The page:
Wow, the FBI can’t investigate Cybercrime: What do We do now?

The tech headlines since September have included how the FBI is so incompetent that it can’t investigate Cyber crime. Many articles have even insisted that they have lied about how they investigated certain cyber crimes. Some online are saying the Silk Road 1 arrest of Ross Ulbricht, whose trial starts this week, could not have happened without a grand conspiracy with the CIA. The investigation of the attack on Sony did not happen the way the FBI said because, well, apparently they are too slow to know how it was done The tech headlines since September have concluded the FBI is incompetent and can’t investigate cyber crime properly. The  “FBI Lied About How it Obtained Silk Road Server Location Says Security Expert” and “The FBI May Have Made An Embarrassing Mistake While Investigating The Sony Hack” or “Some Experts Still Aren’t Convinced That North Korea Hacked Sony

I guess the FBI’s work  and arrest of Blake Benthall during the Silk Road 2 investigation was not real nor was the malware arrest under operation Blackshades. What I think is happening to the FBI is a broader reactionary response to law enforcement by some.  The current tech industry attitude being espoused concerning the FBI is a similar distrustful reaction that some are having towards U.S. law enforcement in general after the recent police shootings.

In the Tech industry it appears that every so called “Cyber Security” firm that wants its fifteen minutes of fame has come out saying the FBI is wrong. At this point, the problem is no one outside of these investigations has any idea what the evidence is or is not in these cases.  Sony brought in Mandiant to assist in their investigation.  Even Kevin Mandia, CEO of Mandiant, in a letter to Sony’s Michael Lynton states that the attack was unprecedented.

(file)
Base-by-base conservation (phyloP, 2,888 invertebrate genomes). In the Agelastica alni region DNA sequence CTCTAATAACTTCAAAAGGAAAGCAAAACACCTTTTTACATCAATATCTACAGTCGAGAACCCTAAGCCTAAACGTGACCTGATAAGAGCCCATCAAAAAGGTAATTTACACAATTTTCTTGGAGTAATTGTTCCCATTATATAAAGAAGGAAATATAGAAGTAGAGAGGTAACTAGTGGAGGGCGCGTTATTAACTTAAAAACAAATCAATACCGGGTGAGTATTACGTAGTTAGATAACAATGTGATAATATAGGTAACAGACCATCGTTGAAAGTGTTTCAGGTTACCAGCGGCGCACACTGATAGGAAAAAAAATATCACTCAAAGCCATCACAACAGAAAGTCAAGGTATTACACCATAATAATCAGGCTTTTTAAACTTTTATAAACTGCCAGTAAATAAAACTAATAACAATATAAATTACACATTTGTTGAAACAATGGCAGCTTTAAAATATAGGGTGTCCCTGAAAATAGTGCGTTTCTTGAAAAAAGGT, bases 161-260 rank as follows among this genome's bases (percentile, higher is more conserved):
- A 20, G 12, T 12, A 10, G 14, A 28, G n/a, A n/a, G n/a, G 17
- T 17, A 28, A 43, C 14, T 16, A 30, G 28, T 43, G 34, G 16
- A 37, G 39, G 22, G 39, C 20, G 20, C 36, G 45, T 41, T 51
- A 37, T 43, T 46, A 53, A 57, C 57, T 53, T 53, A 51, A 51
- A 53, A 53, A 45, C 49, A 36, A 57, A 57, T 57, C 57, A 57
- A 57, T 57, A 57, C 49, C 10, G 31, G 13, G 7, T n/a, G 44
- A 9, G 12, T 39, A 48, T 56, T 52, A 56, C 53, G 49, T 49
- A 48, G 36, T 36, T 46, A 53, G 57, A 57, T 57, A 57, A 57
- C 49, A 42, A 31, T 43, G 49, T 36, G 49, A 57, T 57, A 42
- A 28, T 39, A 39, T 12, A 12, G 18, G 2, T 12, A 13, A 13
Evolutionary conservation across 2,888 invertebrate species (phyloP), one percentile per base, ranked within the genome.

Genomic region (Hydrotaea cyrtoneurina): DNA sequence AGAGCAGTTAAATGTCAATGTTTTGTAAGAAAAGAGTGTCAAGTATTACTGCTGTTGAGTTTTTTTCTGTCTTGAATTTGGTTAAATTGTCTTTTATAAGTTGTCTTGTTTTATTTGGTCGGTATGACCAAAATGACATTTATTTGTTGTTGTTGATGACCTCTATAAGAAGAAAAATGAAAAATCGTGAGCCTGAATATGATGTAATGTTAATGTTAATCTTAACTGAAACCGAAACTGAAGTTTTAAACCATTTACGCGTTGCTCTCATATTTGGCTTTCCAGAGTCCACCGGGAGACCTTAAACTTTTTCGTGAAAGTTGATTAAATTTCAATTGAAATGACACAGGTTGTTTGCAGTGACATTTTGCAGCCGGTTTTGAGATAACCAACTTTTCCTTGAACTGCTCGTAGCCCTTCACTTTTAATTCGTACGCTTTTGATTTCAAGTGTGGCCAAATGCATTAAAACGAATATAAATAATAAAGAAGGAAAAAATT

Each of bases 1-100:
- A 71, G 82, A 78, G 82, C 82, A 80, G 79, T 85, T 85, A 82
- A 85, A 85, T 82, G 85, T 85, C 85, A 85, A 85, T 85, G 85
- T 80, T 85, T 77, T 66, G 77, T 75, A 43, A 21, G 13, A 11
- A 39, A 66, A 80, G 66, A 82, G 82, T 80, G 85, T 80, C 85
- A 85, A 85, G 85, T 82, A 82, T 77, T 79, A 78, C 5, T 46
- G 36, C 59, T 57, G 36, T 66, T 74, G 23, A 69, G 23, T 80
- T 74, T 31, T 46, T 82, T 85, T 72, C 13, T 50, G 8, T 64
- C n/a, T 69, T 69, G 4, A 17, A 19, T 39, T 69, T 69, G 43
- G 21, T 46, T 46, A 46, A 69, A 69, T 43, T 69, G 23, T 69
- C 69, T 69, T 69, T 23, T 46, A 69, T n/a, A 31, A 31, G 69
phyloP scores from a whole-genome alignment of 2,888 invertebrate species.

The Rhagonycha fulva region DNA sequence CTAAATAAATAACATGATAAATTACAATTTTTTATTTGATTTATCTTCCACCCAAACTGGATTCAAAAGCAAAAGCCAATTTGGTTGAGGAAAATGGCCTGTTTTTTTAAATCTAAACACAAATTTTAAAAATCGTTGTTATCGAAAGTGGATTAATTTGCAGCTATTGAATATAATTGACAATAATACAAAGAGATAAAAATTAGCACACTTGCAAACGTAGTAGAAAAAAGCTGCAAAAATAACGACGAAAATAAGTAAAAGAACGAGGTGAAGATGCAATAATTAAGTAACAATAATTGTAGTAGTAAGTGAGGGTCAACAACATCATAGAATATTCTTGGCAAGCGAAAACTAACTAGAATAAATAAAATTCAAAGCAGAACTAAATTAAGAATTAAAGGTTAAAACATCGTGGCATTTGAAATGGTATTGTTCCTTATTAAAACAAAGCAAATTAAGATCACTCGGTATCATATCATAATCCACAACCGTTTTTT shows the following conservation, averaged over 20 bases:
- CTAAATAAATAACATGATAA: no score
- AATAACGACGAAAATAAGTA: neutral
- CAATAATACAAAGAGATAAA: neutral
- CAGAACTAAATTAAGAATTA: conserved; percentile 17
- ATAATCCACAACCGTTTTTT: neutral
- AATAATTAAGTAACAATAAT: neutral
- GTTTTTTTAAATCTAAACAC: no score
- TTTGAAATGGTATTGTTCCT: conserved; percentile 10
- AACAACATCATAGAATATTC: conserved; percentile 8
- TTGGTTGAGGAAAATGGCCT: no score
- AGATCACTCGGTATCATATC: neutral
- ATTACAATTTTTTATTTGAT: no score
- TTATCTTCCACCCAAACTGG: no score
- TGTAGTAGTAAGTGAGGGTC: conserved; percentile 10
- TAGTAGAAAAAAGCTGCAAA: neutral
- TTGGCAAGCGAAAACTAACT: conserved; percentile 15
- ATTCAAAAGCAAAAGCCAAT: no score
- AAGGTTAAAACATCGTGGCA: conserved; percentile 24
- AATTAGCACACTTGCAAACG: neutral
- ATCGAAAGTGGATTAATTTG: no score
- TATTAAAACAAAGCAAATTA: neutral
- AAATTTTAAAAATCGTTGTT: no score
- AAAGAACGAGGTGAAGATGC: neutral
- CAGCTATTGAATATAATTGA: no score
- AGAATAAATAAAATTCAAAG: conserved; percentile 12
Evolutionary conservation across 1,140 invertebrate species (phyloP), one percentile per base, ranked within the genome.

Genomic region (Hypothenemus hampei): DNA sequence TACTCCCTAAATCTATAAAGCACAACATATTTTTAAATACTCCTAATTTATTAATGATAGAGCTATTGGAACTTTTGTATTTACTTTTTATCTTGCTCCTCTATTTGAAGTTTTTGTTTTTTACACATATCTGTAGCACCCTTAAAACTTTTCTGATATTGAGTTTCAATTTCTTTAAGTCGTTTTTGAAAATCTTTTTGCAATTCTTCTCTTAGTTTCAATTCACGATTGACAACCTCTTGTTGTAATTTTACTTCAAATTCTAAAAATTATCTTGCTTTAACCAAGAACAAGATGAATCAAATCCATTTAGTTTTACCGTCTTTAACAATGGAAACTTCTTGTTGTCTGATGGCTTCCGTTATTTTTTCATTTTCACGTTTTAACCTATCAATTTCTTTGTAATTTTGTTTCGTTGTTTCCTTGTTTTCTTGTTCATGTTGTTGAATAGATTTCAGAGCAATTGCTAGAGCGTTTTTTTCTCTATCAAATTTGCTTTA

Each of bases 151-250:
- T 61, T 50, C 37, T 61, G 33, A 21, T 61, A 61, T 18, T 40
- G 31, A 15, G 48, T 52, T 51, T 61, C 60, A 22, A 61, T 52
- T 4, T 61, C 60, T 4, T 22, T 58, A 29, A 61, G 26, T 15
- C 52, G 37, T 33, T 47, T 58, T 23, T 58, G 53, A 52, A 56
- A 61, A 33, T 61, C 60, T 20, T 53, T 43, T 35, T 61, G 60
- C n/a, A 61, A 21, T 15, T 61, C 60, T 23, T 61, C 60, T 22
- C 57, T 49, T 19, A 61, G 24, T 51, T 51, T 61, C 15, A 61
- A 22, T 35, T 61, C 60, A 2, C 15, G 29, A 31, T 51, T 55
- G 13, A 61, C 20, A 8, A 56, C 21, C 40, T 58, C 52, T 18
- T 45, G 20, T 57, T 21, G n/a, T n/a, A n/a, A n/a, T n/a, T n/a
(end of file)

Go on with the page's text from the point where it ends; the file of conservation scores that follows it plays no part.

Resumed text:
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Now this certainly does not say that the attack was done as the FBI claim by the North Koreans, but it certainly does support the fact that there is much we have yet to understand about the case.

I understand the FBI’s position and that external criticism is part of law enforcement. What I do not understand is the huge amount of discord without knowing the facts.  Okay, maybe the FBI is wrong, but the only people that know the facts are the FBI, the victims and the perpetrators. External analysis is always good in a free society, but let us be careful when we call the ones we enlist to help us liars without the benefit of all the facts.

Silk Road 2.0: A Cheap Imitation of the Original

Last week it was announced that law enforcement had again taken down illegal Tor markets. Kudos to law enforcement on their apparent success! Although, they took down several such online market places, the one that caught everyone’s attention was Silk Road 2.0, the heir apparent to the original, shut down a little over a year ago. But has anyone really compared the original Silk Road to 2.0? It appears that 2.0 is a cheap knock off or imitation.

The Original

The first Silk Road was in operation from approximately February 2011 to October 2013, roughly 32 months. It reportedly had total sales of about $1.2 billion, earning $80 million in commissions. It also had over 13,000 in drug listings. When it was initially shut down, 26,000 Bitcoins (BTC) were seized from Silk Road accounts, worth approximately $3.6 million at the time. However, there was also 144,000 BTC, or about $28 million, seized from the purported mastermind. We have little information that it was every hacked, at least to any great extent. We have no information to date its fall was due to an undercover agent working on the inside.

Silk Road 2.0

Silk Road 2.0, operated from about November 2013 to October 2014, roughly about 12 months. One particular month’s sales were noted at $8 million. At a 5% commission, this earned the illegal business about $400,000. However, we can’t say they averaged $8 million a month. In fact, shortly after Silk Road 2.0 start-up it was hacked, losing about $1.5 million in BTC. It reportedly had drug listings of about 14,024. We have information that only about $1 million has been seized at the present time. Finally, the complaint reflects that early on an undercover agent was on board, working with the supposedly more “secure” management team.